In this blog, we talk a lot about how candidates can best present themselves when they’re out interviewing for a job. Today, I want to share with you some actual comments I’ve received from hiring managers about people they’ve interviewed. Read on, and learn what to do and what to avoid!
A woman came in to interview for our open Director role. She was great on paper. Years of relevant experience and many connections in the industry. There was no question that she was qualified for the job. When she came into the office and sat down, she began to speak. And she spoke. And spoke… I asked her a fairly straightforward question, and she gave a 10-minute answer! The feedback from the other people who interviewed her was the same—she dominated the conversation and didn’t give others a chance to speak. It’s worth noting that this assessment was the same from both men and women who met with her. Lesson learned: know when to stop talking and be mindful of others’ time.
My colleague and I were interviewing a candidate the other day. When she came into the conference room, the first thing I noticed was her makeup. It was so heavy that it almost looked theatrical. It was truly bizarre. I actually found that her heavy makeup distracted me from what she was saying. It is literally the only thing I remember about her appearance. Lesson learned: you want to have a presence and be memorable. Be sure that you’re remembered for your skills and experience, and not for your appearance.
I met with a guy for an open position we have. I just got the sense that he was disingenuous. I asked him a question about how he handles demanding, and at times difficult personalities, as a few of our internal clients think that they should always be our #1 priority. His reply: “I’ve established airtight service-level agreements based on three dimensions: content/deliverable type, content/deliverable dependencies, and requester significance. Establishing fixed-length sprints no matter the project and a routine backlog grooming process can help alleviate prioritization issues too.” He works at a major investment bank. I just can’t see a managing director at one of these banks relenting to what he described. I was looking for an answer about appealing to someone’s values as a way to get them to come around to your point of view. Lesson learned: if you’re going to give an example of something you’ve done, make sure it’s both relevant to the role for which you’re interviewing and plausible.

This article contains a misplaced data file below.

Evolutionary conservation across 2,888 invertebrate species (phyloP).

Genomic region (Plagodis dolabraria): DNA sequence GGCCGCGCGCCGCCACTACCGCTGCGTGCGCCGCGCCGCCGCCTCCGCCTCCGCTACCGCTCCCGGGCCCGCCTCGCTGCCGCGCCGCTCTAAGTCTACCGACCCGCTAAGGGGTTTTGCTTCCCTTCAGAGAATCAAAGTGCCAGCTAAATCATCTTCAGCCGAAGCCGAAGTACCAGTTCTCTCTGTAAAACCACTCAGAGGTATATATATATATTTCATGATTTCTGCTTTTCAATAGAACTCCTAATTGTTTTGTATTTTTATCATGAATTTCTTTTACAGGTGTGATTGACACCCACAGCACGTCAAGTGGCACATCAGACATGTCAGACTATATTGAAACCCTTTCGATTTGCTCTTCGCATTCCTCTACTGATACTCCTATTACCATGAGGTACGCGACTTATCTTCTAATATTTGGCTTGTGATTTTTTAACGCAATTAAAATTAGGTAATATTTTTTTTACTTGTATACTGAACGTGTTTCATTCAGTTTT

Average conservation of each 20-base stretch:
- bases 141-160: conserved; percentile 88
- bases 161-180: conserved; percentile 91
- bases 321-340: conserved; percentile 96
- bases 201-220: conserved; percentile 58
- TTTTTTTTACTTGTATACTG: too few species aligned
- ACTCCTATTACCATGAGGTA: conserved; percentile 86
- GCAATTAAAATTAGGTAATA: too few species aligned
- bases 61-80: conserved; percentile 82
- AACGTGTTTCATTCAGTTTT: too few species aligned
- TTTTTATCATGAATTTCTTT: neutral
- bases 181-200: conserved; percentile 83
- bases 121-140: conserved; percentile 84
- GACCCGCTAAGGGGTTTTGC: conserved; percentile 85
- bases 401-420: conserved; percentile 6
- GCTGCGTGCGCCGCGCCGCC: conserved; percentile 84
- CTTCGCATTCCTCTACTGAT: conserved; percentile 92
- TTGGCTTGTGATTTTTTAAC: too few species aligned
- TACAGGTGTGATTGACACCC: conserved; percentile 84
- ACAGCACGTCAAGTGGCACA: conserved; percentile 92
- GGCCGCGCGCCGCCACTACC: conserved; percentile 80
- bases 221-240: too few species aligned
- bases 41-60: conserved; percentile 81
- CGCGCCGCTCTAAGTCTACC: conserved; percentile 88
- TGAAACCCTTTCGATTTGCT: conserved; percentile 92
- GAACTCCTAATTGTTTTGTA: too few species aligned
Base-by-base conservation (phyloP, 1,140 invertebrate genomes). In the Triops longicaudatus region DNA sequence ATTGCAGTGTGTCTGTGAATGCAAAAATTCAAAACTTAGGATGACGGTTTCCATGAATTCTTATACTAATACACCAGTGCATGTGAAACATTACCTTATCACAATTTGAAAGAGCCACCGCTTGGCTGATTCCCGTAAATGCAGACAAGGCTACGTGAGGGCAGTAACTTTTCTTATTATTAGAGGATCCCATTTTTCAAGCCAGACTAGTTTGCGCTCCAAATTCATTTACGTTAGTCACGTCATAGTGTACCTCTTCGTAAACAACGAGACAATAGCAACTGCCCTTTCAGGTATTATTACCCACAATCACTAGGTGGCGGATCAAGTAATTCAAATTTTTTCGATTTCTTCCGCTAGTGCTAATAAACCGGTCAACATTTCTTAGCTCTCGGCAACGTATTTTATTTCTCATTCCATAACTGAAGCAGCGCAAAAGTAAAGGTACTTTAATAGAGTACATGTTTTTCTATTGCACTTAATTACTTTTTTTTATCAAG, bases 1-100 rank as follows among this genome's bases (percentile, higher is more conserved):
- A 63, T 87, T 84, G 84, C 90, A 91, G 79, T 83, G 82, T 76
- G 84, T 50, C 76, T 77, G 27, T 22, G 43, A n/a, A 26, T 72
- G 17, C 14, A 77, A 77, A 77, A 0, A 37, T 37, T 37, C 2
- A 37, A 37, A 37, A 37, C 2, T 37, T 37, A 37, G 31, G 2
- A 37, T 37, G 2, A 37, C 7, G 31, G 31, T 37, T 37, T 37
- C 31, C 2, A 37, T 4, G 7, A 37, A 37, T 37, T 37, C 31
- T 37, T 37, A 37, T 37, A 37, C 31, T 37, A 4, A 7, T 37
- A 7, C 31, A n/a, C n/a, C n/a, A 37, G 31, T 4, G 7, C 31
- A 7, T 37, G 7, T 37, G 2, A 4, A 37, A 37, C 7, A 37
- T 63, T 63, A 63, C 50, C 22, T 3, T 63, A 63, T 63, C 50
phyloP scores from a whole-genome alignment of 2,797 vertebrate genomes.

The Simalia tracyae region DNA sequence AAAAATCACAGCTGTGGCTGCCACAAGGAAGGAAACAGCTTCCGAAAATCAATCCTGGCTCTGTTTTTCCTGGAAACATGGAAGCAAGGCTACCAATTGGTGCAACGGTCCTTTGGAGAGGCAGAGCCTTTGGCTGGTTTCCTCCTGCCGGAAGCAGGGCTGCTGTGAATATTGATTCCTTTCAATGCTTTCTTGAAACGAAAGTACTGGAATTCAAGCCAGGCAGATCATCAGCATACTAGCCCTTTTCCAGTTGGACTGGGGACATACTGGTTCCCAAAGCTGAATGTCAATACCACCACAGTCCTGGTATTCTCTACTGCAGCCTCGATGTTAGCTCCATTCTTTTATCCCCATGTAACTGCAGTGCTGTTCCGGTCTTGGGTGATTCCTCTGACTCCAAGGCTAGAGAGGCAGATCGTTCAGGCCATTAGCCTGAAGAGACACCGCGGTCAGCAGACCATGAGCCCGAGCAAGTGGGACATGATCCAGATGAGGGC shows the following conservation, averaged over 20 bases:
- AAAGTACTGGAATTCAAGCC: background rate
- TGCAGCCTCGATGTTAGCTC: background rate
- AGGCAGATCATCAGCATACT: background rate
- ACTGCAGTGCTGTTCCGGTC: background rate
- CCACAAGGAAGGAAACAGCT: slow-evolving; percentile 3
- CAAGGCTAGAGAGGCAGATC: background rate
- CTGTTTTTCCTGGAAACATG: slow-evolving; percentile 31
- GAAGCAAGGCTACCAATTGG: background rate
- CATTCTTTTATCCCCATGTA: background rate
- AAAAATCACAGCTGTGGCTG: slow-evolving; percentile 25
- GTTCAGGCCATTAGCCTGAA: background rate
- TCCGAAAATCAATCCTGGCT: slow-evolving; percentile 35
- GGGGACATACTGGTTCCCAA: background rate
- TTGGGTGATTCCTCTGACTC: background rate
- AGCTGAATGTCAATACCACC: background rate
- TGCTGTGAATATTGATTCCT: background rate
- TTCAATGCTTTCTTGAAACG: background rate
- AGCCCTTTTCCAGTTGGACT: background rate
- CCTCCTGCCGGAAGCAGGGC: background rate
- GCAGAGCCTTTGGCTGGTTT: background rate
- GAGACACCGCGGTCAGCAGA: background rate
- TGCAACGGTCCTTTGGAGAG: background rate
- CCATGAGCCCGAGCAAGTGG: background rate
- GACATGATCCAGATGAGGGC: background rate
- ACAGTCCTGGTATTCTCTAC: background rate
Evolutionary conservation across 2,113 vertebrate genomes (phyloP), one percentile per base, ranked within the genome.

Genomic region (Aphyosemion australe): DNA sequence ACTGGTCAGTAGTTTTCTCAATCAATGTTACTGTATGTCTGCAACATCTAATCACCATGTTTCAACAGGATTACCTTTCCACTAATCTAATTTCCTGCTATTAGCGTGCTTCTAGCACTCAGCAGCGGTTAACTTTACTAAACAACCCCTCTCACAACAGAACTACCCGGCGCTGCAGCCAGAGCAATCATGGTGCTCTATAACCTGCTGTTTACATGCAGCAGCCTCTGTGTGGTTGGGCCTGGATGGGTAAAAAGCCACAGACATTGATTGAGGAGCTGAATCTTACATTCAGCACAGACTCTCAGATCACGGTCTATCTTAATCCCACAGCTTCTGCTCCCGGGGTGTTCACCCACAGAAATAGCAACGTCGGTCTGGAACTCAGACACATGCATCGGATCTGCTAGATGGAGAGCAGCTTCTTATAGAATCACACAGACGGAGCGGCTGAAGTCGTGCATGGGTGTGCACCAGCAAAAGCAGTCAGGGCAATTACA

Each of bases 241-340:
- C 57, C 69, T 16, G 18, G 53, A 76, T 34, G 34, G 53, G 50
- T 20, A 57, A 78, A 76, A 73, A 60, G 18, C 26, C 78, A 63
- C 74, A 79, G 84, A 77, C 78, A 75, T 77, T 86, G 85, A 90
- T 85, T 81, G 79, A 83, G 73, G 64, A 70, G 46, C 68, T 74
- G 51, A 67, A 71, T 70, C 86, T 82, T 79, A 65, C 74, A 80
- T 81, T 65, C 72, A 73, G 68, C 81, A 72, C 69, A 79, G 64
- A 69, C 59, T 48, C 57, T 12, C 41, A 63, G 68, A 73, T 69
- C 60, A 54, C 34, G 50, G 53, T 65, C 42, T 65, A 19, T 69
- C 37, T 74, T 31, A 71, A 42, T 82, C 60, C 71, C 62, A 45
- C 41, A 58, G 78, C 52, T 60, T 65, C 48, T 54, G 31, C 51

We had a referral from someone within our sales organization who worked with this guy at another company. He comes in to interview, and spends a large part of his time telling us what a great guy our colleague is. When asked specific questions about past experiences, he did not relate any of them to the role for which he was interviewing. It was as if he thought he was a shoo-in because of the employee referral, and that the interview was just a formality. Lesson learned: relate your experience to the role you’re discussing, and don’t assume anything about your candidacy.
I was interviewing a man who described the company he was working for as “in shambles.” He then went on to tell me what a “wreck” his previous company was. I couldn’t help but wonder if maybe he was the problem, and not his employers. Lesson learned: no one wants to work with someone who is negative. Be positive and never trash talk a current or past employer.